To utilize light from the lamp bulb within the mouth of a patient, I provide a mirror 12 which has its general plane oblique, to the axis of the lamp bulb and which desirably presents a concave face toward this bulb. This mirror is carried by a supportwhich is detachably mounted on'the battery casing and which permits the mirror tobe shifted considerably in position with respect to the lamp bulb. For this purpose, Fig. 1 shows I m the mirror 12 as mounted in a metal backing 13 soldered to the bent forward end of a rigid stem 14: which has its rear end enlarged in diameter and socketed in the forward end of a spiral spring 15. The bore of the spring is preferably such that the spring will grip the enlarged rear end 14* of the stem, so as to hold the stem both against rotation and against accidental detaching although allowing the stem (with the mirror) to be detached by a spiral unscrewing movement of the stem. The rear end of the spring is secured to the front of the Casing, as for example by soldering it to the bottom of a recess 16 which formed in the casing front, and the enlargement on the stem has a peripheral bead 14 which limits the insertion of the rear stem end in the spring.

Thus constructed, the flashlight and mirror combination can readily be manipulated with one hand for viewing parts disposed in alldirections radial of the axis of the lamp bulb. For example, in using such an appliance for viewing mouth and teeth portions, the dentist can grasp the battery casing approximately as shown in dotted lines in Fig. 1, namely with his thumb resting on some portion of thestem and with his index finger disposed for moving the sliding finger-piece 11 to which the switching contact strip 10 is fastened, while his other three fingers grip the clamp casing to the palm of his hand. When held in this manner, the mirror and the forward part of the stem can be inserted in the patients mouth so as to dispose the mirror considerably inward of the gums and teeth of the patient while keepin the lamp bulb as well'as the casing and a1 except possibly the dentists thumb tip outside of the patients mouth, and by simply twisting his hand the dentist can rotate the entire appliance about the axis of the stem so that the mirror willreflect .gum and teeth portions below the stem and at either side of the latter. Moreover, by pressing his thumb against the stem to flex the spring, the dentist can shift the location of the mirror through a wide range of positions, one of which changed positions shown by dotted lines in Fig. 2, so that the-mirror will reflect correspondingly different lower gum and teethportions.

For upper'mouth portions, the same appliance can be manipulated with equal facility by inverting it in the hand, so that the thumb will en age the finger-piece while the tip of the fgirefinger bears upwardly against the stem to dispose this finger for moving the stem. Since the hand can easily be twisted to rotate the casing about 180 degrces, and since the axis of thecasing can also be shifted through a wide range while holding the mirror out of contact with the patients gums, tongue or'teeth, even an inexperienced user can use such an appliance for a quite extensive observation of interior mouth portions. 1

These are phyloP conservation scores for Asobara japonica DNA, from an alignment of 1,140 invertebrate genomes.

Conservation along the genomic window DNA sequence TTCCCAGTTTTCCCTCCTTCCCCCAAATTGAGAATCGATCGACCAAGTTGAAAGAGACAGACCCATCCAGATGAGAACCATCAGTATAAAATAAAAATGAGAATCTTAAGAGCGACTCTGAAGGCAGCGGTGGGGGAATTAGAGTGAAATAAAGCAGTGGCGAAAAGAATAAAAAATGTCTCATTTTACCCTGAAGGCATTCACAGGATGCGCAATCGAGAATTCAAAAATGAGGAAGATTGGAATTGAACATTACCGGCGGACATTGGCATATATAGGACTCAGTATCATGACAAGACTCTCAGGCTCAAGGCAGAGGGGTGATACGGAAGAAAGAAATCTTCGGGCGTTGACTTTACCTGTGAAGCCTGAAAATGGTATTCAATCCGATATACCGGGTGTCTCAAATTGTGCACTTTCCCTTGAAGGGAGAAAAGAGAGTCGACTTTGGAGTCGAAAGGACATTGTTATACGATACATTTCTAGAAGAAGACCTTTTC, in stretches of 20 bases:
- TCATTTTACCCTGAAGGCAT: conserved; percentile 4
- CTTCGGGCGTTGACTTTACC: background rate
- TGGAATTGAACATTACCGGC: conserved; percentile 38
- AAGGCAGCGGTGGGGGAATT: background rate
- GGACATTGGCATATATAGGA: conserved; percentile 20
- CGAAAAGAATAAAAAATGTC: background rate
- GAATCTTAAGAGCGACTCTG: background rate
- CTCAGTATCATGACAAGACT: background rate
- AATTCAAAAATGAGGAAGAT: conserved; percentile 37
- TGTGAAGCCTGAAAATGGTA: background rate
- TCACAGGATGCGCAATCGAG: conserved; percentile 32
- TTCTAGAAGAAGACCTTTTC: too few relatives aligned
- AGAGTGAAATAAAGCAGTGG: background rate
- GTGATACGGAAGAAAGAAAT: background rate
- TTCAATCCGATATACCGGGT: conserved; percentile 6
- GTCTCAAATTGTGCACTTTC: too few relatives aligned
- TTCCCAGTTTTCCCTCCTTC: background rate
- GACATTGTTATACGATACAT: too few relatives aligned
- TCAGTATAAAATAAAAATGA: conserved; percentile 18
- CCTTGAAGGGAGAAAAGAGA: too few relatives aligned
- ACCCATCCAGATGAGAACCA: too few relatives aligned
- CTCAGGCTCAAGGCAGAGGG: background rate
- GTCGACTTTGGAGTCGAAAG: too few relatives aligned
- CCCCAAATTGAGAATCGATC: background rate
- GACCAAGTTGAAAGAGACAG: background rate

By keeping the lamp bulb outside the mouth and out of contact with-the tongue, lips or gums, I entirely avoid the depositing of any saliva on it. After use, the mirror can instantly be detached by merely withdrawing the stem from the spring which affords a resilient socket for it, after which both the mirror and the stem can be sterilized. For dentists use, I desirabl proportion the parts so that the center 0 the mirror will be about two and one-quarter or two and one-half inches forward of the lamp bulb, and also desirably employ a concave mirror so as to magnify the reflection observed in it, while for throat diagnosis 1 may use a considerably longer stem.

However, I do not wish to be limited to any particular dimensions or to the concaving of the mirror, since these as well as other details of the above described embodiment may be varied considerably without departing either from the spirit of my invention or from the appended claims. Nor do I wish to be limited to the use of my mirror at tachment in connection with a. flat casing,

although the latter readily lends itself to a convenient manipulating of the switch and shifting of the mirror position by different fingers of one hand.

So also, I do not wish to be limited to the use of a spring as a socket for a rigid stem since other arrangements can be employed both for the socketing and for aifording the desired changes in the position of the mirror. For example, Fig. 4 shows an embodiment of my invention in which a flat and resilient metal strip 17 is fastened at its forward end to a bracket 18 carried by a flat mirror 19. In this case, the rear end of the resilient strip 17 is secured to a plug 20 socketed in a tube 21 formed on the casing 1, and the plug has a lateral projection 22 fitting a slot in the tube 21 to prevent the stem from rotating. The strip 17 and the plug 20 secured to it from the stem member of this embodiment, while in Figs. 1 to 3 the stem member consists of the stem 14 and the spring 15 from which that stem is detachable.